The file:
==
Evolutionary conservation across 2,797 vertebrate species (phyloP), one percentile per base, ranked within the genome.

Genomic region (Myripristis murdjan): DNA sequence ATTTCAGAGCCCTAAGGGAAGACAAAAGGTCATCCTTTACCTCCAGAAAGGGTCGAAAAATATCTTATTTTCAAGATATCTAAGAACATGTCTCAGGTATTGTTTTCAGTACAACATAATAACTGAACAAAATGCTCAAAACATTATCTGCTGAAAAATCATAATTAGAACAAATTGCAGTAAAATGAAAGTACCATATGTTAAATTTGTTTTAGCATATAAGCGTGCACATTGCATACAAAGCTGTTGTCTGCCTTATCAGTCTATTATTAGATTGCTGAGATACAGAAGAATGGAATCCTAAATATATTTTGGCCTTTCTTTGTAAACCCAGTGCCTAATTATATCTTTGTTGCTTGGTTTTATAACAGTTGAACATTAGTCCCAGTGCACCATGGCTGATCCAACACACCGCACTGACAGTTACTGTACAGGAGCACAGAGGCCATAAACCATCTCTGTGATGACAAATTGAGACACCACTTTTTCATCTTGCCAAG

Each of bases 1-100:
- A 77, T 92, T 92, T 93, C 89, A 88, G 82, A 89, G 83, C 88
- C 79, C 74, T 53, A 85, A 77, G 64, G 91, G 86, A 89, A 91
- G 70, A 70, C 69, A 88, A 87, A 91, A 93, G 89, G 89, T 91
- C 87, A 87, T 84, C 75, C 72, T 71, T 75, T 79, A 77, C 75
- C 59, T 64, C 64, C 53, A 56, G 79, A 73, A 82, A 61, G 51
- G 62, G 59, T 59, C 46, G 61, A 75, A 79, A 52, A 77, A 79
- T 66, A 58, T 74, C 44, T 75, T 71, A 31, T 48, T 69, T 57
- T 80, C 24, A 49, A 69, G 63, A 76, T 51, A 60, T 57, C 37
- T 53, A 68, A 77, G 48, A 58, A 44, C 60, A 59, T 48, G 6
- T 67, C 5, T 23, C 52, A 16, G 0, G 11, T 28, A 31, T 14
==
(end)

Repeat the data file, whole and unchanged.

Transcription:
Evolutionary conservation across 2,797 vertebrate species (phyloP), one percentile per base, ranked within the genome.

Genomic region (Myripristis murdjan): DNA sequence ATTTCAGAGCCCTAAGGGAAGACAAAAGGTCATCCTTTACCTCCAGAAAGGGTCGAAAAATATCTTATTTTCAAGATATCTAAGAACATGTCTCAGGTATTGTTTTCAGTACAACATAATAACTGAACAAAATGCTCAAAACATTATCTGCTGAAAAATCATAATTAGAACAAATTGCAGTAAAATGAAAGTACCATATGTTAAATTTGTTTTAGCATATAAGCGTGCACATTGCATACAAAGCTGTTGTCTGCCTTATCAGTCTATTATTAGATTGCTGAGATACAGAAGAATGGAATCCTAAATATATTTTGGCCTTTCTTTGTAAACCCAGTGCCTAATTATATCTTTGTTGCTTGGTTTTATAACAGTTGAACATTAGTCCCAGTGCACCATGGCTGATCCAACACACCGCACTGACAGTTACTGTACAGGAGCACAGAGGCCATAAACCATCTCTGTGATGACAAATTGAGACACCACTTTTTCATCTTGCCAAG

Each of bases 1-100:
- A 77, T 92, T 92, T 93, C 89, A 88, G 82, A 89, G 83, C 88
- C 79, C 74, T 53, A 85, A 77, G 64, G 91, G 86, A 89, A 91
- G 70, A 70, C 69, A 88, A 87, A 91, A 93, G 89, G 89, T 91
- C 87, A 87, T 84, C 75, C 72, T 71, T 75, T 79, A 77, C 75
- C 59, T 64, C 64, C 53, A 56, G 79, A 73, A 82, A 61, G 51
- G 62, G 59, T 59, C 46, G 61, A 75, A 79, A 52, A 77, A 79
- T 66, A 58, T 74, C 44, T 75, T 71, A 31, T 48, T 69, T 57
- T 80, C 24, A 49, A 69, G 63, A 76, T 51, A 60, T 57, C 37
- T 53, A 68, A 77, G 48, A 58, A 44, C 60, A 59, T 48, G 6
- T 67, C 5, T 23, C 52, A 16, G 0, G 11, T 28, A 31, T 14